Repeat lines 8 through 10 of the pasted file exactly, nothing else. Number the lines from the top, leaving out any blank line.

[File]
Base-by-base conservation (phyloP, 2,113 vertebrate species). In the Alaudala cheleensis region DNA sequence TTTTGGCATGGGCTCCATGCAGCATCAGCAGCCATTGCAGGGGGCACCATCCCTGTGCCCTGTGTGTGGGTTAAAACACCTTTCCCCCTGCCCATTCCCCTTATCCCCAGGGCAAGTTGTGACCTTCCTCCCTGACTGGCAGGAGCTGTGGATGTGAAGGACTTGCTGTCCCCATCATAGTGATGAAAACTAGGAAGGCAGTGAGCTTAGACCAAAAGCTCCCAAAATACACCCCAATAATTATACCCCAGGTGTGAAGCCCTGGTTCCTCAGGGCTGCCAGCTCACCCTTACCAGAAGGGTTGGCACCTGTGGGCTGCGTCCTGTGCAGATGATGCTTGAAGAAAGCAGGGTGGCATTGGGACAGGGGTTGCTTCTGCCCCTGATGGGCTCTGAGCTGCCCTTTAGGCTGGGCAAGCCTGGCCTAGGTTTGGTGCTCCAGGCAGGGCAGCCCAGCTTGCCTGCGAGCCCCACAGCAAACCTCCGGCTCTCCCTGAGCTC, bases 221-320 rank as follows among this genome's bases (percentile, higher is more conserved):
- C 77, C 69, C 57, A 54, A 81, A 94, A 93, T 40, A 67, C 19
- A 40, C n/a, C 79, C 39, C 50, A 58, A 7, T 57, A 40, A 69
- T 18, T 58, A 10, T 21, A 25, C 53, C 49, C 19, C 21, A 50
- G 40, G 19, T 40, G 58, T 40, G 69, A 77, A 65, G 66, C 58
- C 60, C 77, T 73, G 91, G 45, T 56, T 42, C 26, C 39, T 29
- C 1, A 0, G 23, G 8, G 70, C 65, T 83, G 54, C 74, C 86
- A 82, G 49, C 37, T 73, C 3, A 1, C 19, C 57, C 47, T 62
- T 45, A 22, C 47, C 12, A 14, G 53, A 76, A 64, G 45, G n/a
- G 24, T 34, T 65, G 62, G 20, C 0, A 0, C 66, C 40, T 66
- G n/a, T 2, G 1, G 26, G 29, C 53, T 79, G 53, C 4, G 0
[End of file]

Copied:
- A 82, G 49, C 37, T 73, C 3, A 1, C 19, C 57, C 47, T 62
- T 45, A 22, C 47, C 12, A 14, G 53, A 76, A 64, G 45, G n/a
- G 24, T 34, T 65, G 62, G 20, C 0, A 0, C 66, C 40, T 66